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Monday, July 28, 2008

Brand Marketing in High Technology

I recently met a person who reminded me of many of the common errors and failed strategies I see in high technology marketing. Many of these failures revolve around the interpretation of the word “brand,” and how if managed properly managed, it can possess magical properties.

This person was a very experienced marketer who had just joined a SEMI member company from an ad agency. This person was very impressive--clearly competent and creative, perhaps even charismatic. But he/she had no experience in semiconductor manufacturing and I didn’t sense an affinity for the technology, industry and product issues that would most impact his/her company and career.

Being from an agency, this person knew how to promote and articulate the value of big, impactful and professional marketing communications. They seemed to be one of those agency-type people who can sell ideas--big ideas. They offer a seemingly new way to compete in the marketplace, based on ingenuity, cleverness, some call it marketing. These are the people who are able to get the ear of the CEO and suddenly get a massive budget for a huge campaign, such as TV advertising or massive trade show spend. You don’t see these kinds of folks in semiconductors anymore, but you see them all the time in computers and IT, and they were abundant during the dot com era.

Their arguments and experience--their frame of reference--usually revolves around the idea of brand. Concepts like brand positioning, brand awareness, and brand equity dominate their conversation. These are important and useful concepts but the people I am talking about are able to use these arguments to captivate a boardroom and justify significant new budget. They are often effective in utilizing solid research into customer insights and their campaigns are usually bold, beautiful and expensive.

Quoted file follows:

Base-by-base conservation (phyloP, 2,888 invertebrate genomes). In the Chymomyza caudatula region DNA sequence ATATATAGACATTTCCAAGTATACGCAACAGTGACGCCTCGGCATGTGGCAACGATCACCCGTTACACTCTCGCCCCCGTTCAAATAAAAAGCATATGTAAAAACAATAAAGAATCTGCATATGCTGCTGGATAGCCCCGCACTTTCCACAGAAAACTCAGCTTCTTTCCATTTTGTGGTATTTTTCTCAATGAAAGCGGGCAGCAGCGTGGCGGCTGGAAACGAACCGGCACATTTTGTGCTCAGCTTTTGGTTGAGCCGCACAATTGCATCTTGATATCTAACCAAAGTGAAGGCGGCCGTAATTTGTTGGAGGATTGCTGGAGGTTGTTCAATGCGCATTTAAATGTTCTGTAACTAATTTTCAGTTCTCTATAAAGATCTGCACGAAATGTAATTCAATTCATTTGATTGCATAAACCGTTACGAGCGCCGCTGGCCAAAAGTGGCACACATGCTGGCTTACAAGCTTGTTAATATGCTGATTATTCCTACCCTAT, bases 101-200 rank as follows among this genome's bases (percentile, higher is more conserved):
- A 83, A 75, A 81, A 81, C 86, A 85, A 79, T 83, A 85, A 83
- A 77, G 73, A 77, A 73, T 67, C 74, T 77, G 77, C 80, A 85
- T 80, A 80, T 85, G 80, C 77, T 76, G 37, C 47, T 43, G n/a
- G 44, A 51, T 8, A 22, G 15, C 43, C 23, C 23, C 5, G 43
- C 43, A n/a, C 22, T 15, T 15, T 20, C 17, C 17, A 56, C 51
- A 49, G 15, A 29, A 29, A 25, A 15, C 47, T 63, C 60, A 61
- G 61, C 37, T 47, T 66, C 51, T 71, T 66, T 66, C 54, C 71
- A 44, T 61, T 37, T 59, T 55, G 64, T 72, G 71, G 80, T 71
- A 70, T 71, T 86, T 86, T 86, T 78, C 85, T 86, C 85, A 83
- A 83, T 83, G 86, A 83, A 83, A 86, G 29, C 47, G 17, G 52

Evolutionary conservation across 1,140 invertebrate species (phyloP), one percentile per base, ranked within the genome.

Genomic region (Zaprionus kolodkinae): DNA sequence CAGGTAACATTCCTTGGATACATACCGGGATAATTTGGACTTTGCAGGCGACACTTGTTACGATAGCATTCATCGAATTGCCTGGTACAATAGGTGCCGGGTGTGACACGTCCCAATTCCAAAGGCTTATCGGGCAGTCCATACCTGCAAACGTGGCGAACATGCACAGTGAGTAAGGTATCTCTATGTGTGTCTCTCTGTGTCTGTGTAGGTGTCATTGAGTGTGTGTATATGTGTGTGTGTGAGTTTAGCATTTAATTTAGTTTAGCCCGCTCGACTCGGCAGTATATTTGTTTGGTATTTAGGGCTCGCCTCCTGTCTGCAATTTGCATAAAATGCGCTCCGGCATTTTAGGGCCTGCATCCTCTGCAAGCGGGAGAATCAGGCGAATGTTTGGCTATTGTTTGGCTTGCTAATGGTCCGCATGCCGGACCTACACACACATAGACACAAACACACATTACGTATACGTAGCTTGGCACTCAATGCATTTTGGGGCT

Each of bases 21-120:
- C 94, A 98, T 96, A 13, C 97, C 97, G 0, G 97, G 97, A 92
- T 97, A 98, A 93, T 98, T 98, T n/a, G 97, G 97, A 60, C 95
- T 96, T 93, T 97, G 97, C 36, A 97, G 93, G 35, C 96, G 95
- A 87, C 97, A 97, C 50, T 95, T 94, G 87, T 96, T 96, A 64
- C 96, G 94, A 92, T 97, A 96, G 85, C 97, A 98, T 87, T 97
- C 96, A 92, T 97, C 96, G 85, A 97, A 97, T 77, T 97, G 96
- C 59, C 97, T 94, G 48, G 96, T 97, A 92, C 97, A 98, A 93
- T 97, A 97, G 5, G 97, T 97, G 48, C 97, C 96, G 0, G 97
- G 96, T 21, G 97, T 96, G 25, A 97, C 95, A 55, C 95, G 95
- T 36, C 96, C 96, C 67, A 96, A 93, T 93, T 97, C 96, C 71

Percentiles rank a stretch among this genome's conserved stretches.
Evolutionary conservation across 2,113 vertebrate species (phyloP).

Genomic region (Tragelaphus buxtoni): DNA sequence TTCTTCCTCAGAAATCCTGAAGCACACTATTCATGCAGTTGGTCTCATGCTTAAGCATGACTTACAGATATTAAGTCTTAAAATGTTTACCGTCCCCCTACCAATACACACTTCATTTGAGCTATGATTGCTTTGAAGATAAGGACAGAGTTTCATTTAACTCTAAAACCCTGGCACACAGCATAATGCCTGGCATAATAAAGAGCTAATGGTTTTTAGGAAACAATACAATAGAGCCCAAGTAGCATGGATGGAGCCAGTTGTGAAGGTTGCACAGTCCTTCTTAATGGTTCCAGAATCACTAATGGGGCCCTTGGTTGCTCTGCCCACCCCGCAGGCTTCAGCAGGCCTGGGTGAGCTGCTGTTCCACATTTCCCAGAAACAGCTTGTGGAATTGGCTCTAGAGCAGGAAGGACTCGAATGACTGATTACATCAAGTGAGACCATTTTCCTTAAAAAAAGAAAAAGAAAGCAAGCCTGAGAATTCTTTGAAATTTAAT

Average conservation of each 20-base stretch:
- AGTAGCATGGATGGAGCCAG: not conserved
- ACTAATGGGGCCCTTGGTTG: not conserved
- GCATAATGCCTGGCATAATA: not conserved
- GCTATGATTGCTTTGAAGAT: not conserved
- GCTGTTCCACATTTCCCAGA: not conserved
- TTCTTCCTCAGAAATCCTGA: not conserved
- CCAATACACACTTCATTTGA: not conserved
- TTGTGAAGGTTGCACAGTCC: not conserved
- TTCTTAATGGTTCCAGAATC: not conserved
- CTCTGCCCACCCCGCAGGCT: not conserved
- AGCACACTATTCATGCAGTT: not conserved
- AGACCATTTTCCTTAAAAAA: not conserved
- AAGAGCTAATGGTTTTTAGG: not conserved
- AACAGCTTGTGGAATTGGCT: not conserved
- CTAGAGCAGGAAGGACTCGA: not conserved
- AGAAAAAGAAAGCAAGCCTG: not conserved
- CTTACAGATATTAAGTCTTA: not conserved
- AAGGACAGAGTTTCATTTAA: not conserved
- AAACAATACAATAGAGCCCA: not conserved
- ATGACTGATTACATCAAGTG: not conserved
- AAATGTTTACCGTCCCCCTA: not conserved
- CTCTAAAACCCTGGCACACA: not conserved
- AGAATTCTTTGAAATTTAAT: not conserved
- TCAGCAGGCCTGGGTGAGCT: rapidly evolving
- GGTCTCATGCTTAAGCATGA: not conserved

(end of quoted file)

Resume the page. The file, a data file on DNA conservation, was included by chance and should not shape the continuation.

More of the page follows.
These aren’t the people, however, who I see become CEOs or survive long at the VP of marketing level. In fact, when I see the step-function increase in marketing spend—the huge product launch or identity campaign-- I almost am certain that someone will lose their job in the 12-24 months.

I have seen it dozens of times. Hot shot joins company with cool marketing resume: maybe Apple or Proctor and Gamble background or from an agency who did wild stuff for someone like Sun, HP or Intel. They are hired because “they know marketing” and have been previously successful and have clear experience in managing a large budget or successful campaign. Together with an agency, they are able to successfully frame the company’s challenges into a brand issue—not product, or price, sales, or technology or even a promotion issues—but a brand issue requiring a new a massive campaign or new corporate identity.

Invariably what happens is the campaign or new identity is launched with great fanfare to great applause. It may even get associated with a successful jump in sales for a quarter or two or three. But at some point the business cycle turns or the competition catches up. Memories of the big campaign or product launch fade. The issues that again dominate the critical business meetings are about features, technologies, cost, and price. Talk about brand fades, the brand magic disappears, the marcom budget gets cut.

What happens to the lead marketer, the hot shot, in this scenario? Sometimes they get blamed for the eventual business turn. Sometimes they leave to pursue a fresh opportunity and a new budget (often with an agency). Sometimes their relationships with the product people and other folks in the business--who resented the new ideas, the big campaign and the access to the CEO—get so strained that they get shown the door.

Rarely do they survive. When they do survive, sometimes they become the “make no waves” cynic, the obstructionist who’s always quick to say “been there, done that” and sucks the life out every meeting they attend.

Believe me. People in high-tech who get their companies to do big campaigns on behalf of a brand just don’t stay long.

I suppose that sometimes they grow and mature, bring new energies to new problems, bring a detailed commitment to optimizing the full marketing mix. But you don’t see those people very much. They don’t talk about brand. They talk about the detailed, complicated stuff that it takes to build and ship a product. These are the people that VPs and CEOs

I don’t why this person I met reminds of those marketers and agency types who are quick to justify investments in concepts as ethereal as brand, but he/she did. I really think great marketers talk and represent their product as complicated, multifaceted, sophisticated, changing things that meet customer needs. Not a brand.

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